Court room proceedings and trials before judges are misunderstood many times by members of the public and compared with certain reality TV court shows. In reality, the courtroom process is a high-emotion place with those who prevail and those who do not. Television and the pressures of trial sometimes obscure the simple reality of a trial: within the bounds of certain laws and trial rules, a trial is aimed at giving a neutral fact finder the information necessary to make a sound, fair legal decision. It is not that much different from going to the doctor, your boss, church or any ...
May 5, 2016Adam Hayes
Making the Factual Showings in Custody Modification Almost every two people hear about a situation and come up with a different opinion. This is because second hand reporting removes the context and non-verbal communication that may be present, such as grimaces, winces, and other body language. Because of this, the Indiana Court of Appeals and Indiana Supreme Court give great deference to trial court judges in custody modification cases. In cases where there is a pure factual dispute, and no question of the application of the law (such as is this the first custody decision or a modification), it is crucial litigants ...
March 24, 2016Adam Hayes
The Doctrine of Unintended or Unknown Consequences Throughout the United States, including Indiana, there is a relatively uniform system in place to allow certain parties in domestic relationships to obtain an ex parte (without notice to the other party) protective order. There is a specific, short time to challenge this order if granted or may stand for up to two years. In daily life, many persons who are served with POs do not challenge them because of the stress and a variety of other reasons. However, you should be aware of a number of unintended or unknown consequences to having a domestic ...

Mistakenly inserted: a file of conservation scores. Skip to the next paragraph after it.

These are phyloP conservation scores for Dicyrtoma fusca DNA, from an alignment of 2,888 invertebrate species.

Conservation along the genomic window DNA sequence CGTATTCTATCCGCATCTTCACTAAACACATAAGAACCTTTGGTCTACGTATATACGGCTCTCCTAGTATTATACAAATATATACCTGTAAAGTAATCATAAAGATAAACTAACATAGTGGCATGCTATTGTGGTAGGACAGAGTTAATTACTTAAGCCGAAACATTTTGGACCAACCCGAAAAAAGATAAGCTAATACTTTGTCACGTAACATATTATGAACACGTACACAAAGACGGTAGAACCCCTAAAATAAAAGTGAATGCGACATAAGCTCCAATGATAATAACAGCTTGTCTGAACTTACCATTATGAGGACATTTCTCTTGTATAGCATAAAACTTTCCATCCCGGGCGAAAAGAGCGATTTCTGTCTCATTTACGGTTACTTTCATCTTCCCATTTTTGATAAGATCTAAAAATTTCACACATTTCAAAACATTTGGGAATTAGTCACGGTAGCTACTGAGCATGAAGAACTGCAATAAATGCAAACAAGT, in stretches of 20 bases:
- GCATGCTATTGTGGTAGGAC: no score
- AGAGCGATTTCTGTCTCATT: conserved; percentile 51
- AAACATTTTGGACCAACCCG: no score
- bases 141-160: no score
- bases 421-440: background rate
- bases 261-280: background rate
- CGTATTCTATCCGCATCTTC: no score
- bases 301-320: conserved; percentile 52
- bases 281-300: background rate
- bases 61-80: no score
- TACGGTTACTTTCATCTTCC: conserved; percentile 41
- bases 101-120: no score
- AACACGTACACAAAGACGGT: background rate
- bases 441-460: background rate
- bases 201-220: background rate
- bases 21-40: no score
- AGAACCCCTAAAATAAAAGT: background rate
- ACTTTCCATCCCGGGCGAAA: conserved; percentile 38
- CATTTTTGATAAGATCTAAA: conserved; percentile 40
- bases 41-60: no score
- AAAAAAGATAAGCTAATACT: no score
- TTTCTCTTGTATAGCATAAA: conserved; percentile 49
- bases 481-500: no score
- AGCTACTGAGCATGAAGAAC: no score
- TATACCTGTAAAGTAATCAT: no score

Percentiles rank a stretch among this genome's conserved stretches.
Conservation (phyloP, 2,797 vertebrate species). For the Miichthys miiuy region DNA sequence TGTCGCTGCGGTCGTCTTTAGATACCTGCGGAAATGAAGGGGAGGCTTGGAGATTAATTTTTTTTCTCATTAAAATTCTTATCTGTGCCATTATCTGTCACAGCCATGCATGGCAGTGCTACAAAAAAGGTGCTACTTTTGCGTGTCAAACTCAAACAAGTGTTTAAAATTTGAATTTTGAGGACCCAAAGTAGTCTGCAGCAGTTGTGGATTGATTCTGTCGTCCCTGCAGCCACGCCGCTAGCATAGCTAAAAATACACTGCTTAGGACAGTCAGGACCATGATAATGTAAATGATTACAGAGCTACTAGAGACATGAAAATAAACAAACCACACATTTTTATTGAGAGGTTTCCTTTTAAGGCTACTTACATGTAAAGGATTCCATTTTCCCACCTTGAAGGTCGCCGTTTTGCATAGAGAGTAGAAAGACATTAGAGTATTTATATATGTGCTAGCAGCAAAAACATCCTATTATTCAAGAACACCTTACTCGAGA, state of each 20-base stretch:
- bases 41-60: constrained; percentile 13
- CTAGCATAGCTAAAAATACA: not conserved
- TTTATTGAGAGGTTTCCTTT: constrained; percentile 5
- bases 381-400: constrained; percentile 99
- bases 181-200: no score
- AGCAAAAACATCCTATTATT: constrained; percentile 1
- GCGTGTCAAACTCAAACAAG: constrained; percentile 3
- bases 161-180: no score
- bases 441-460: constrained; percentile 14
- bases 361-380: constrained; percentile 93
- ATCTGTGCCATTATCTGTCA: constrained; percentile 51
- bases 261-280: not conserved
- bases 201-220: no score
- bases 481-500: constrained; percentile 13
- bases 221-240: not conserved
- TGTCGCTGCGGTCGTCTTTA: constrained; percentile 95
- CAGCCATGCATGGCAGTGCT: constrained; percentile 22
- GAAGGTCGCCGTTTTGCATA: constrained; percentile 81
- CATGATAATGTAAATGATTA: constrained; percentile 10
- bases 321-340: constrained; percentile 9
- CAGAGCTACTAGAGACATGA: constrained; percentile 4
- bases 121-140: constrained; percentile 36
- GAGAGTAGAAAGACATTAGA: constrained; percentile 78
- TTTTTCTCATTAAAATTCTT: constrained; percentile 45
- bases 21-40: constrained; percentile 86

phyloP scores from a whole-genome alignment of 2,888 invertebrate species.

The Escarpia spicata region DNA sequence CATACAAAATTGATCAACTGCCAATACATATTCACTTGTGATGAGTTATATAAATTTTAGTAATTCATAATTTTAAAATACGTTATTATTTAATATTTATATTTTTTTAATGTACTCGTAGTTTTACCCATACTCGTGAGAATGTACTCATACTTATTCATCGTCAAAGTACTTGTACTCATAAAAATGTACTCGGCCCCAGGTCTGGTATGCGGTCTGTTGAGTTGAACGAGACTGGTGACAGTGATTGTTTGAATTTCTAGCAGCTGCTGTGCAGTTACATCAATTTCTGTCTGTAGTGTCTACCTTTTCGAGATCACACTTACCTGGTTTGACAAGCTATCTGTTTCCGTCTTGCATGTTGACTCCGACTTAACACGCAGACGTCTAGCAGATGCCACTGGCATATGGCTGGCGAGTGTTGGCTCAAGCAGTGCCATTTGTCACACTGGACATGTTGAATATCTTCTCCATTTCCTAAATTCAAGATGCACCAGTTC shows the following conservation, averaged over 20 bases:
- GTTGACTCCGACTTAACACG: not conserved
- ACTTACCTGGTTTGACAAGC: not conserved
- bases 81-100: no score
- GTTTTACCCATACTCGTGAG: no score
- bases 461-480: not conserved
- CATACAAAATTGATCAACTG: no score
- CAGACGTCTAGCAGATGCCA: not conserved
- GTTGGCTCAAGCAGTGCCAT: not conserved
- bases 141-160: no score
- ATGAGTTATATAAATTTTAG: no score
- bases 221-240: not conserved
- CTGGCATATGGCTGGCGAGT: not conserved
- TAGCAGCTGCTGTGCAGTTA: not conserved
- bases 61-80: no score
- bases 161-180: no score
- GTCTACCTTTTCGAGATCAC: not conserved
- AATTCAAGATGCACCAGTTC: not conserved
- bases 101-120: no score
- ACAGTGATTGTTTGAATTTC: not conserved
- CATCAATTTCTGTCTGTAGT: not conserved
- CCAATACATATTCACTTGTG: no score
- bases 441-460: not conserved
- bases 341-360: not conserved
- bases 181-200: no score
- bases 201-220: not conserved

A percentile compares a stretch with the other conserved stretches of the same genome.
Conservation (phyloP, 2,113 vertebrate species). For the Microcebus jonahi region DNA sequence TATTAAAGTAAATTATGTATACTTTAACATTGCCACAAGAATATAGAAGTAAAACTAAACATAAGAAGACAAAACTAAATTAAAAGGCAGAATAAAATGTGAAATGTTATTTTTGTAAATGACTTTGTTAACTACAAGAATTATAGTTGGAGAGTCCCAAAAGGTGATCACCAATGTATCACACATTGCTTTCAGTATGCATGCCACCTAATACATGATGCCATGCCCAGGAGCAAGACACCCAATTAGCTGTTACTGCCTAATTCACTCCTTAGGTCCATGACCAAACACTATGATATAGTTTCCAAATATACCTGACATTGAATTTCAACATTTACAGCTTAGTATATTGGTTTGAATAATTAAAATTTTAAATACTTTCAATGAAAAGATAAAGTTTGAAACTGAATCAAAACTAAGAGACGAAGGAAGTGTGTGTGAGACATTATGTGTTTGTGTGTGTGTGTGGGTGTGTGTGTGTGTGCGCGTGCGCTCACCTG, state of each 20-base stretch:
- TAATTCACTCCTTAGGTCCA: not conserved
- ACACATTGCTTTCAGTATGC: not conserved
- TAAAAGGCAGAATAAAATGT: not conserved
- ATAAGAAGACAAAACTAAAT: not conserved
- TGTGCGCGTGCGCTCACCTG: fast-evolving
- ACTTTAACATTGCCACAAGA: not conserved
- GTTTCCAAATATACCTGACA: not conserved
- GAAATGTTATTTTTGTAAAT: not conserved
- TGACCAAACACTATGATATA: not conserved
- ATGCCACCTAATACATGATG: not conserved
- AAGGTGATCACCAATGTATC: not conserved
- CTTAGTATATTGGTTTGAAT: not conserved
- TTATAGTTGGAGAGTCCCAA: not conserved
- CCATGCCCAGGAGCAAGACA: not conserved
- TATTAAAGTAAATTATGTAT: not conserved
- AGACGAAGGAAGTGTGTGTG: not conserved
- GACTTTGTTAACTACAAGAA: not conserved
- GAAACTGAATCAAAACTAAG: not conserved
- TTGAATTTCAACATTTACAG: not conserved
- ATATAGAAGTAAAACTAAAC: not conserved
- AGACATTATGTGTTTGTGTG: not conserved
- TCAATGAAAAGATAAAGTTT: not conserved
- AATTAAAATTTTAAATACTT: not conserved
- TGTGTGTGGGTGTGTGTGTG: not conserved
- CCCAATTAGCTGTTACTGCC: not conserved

March 8, 2016Adam Hayes
Any party to a divorce, paternity, or the Court may request/order a custody evaluation. A custody evaluation is normally done to request a professional’s opinion on what is in the children’s best interests for custody, parenting time, and/or relocation. At the end of the process, an evaluator will make custody type recommendations to the Court after spending a significant amount of time with the parties. In the event you obtain an unfavorable custody evaluation, there are five important ways you may challenge the recommendations if you believe they are not in the children’s best interests. First, know a custody evaluator’s report and ...
November 3, 2015Adam Hayes
Under the law in the United States, including Indiana, the American Rule is followed regarding legal fees. The American Rule directs, absent agreement or statute or other authority, each side pays his or her own legal fees.1 Nevertheless, within divorce and paternity matters, there are a number of provisions that allow a trial court to award attorneys fees where there is a financial imbalance between the parties, particularly where children are involved. This is likely due to the inherent policy that such litigation is necessary for the court to do its job and determine a child’s best interests. With all appeals, a ...
February 12, 2015CD
The sometimes-bitter litigation between a child’s adoptive parent and her grandparents who raised her from a young age yielded a decision from the state’s highest court that family law experts believe may represent a significant shift in adoption cases...read more on Indiana Lawyer.
January 19, 2015CD